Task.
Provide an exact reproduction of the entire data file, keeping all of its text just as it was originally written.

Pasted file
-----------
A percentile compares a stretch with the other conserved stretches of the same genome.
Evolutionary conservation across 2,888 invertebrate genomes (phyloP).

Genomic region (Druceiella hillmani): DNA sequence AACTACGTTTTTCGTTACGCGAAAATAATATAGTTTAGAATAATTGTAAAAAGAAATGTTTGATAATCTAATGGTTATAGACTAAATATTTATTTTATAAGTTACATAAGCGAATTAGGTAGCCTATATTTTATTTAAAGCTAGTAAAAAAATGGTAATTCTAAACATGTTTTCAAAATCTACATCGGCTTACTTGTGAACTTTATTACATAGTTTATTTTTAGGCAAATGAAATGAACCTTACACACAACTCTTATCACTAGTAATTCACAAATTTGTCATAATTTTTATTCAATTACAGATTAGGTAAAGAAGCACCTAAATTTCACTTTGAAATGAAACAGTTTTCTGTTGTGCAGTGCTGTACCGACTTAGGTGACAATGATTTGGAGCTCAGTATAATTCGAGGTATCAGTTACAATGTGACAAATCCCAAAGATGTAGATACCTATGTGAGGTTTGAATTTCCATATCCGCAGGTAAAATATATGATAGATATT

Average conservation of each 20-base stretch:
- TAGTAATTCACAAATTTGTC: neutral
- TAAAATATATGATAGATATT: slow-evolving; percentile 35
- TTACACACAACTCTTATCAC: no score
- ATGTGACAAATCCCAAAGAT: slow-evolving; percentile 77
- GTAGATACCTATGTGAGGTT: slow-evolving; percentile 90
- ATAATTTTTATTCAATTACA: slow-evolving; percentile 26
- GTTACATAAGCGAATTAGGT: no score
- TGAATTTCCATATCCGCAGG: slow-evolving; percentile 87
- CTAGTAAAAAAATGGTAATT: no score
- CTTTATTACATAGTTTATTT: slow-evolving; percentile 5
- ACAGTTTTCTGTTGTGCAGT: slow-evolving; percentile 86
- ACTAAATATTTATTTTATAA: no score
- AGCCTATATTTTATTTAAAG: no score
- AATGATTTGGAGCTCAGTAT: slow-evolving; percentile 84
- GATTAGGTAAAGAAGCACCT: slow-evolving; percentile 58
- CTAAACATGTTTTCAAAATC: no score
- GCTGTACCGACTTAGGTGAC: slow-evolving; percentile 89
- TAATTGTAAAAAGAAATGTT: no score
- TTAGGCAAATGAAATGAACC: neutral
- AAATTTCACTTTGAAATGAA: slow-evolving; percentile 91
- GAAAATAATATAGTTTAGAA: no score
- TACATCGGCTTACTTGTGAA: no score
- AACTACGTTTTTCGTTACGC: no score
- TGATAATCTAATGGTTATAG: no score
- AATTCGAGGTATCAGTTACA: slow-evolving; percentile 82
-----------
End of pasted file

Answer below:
A percentile compares a stretch with the other conserved stretches of the same genome.
Evolutionary conservation across 2,888 invertebrate genomes (phyloP).

Genomic region (Druceiella hillmani): DNA sequence AACTACGTTTTTCGTTACGCGAAAATAATATAGTTTAGAATAATTGTAAAAAGAAATGTTTGATAATCTAATGGTTATAGACTAAATATTTATTTTATAAGTTACATAAGCGAATTAGGTAGCCTATATTTTATTTAAAGCTAGTAAAAAAATGGTAATTCTAAACATGTTTTCAAAATCTACATCGGCTTACTTGTGAACTTTATTACATAGTTTATTTTTAGGCAAATGAAATGAACCTTACACACAACTCTTATCACTAGTAATTCACAAATTTGTCATAATTTTTATTCAATTACAGATTAGGTAAAGAAGCACCTAAATTTCACTTTGAAATGAAACAGTTTTCTGTTGTGCAGTGCTGTACCGACTTAGGTGACAATGATTTGGAGCTCAGTATAATTCGAGGTATCAGTTACAATGTGACAAATCCCAAAGATGTAGATACCTATGTGAGGTTTGAATTTCCATATCCGCAGGTAAAATATATGATAGATATT

Average conservation of each 20-base stretch:
- TAGTAATTCACAAATTTGTC: neutral
- TAAAATATATGATAGATATT: slow-evolving; percentile 35
- TTACACACAACTCTTATCAC: no score
- ATGTGACAAATCCCAAAGAT: slow-evolving; percentile 77
- GTAGATACCTATGTGAGGTT: slow-evolving; percentile 90
- ATAATTTTTATTCAATTACA: slow-evolving; percentile 26
- GTTACATAAGCGAATTAGGT: no score
- TGAATTTCCATATCCGCAGG: slow-evolving; percentile 87
- CTAGTAAAAAAATGGTAATT: no score
- CTTTATTACATAGTTTATTT: slow-evolving; percentile 5
- ACAGTTTTCTGTTGTGCAGT: slow-evolving; percentile 86
- ACTAAATATTTATTTTATAA: no score
- AGCCTATATTTTATTTAAAG: no score
- AATGATTTGGAGCTCAGTAT: slow-evolving; percentile 84
- GATTAGGTAAAGAAGCACCT: slow-evolving; percentile 58
- CTAAACATGTTTTCAAAATC: no score
- GCTGTACCGACTTAGGTGAC: slow-evolving; percentile 89
- TAATTGTAAAAAGAAATGTT: no score
- TTAGGCAAATGAAATGAACC: neutral
- AAATTTCACTTTGAAATGAA: slow-evolving; percentile 91
- GAAAATAATATAGTTTAGAA: no score
- TACATCGGCTTACTTGTGAA: no score
- AACTACGTTTTTCGTTACGC: no score
- TGATAATCTAATGGTTATAG: no score
- AATTCGAGGTATCAGTTACA: slow-evolving; percentile 82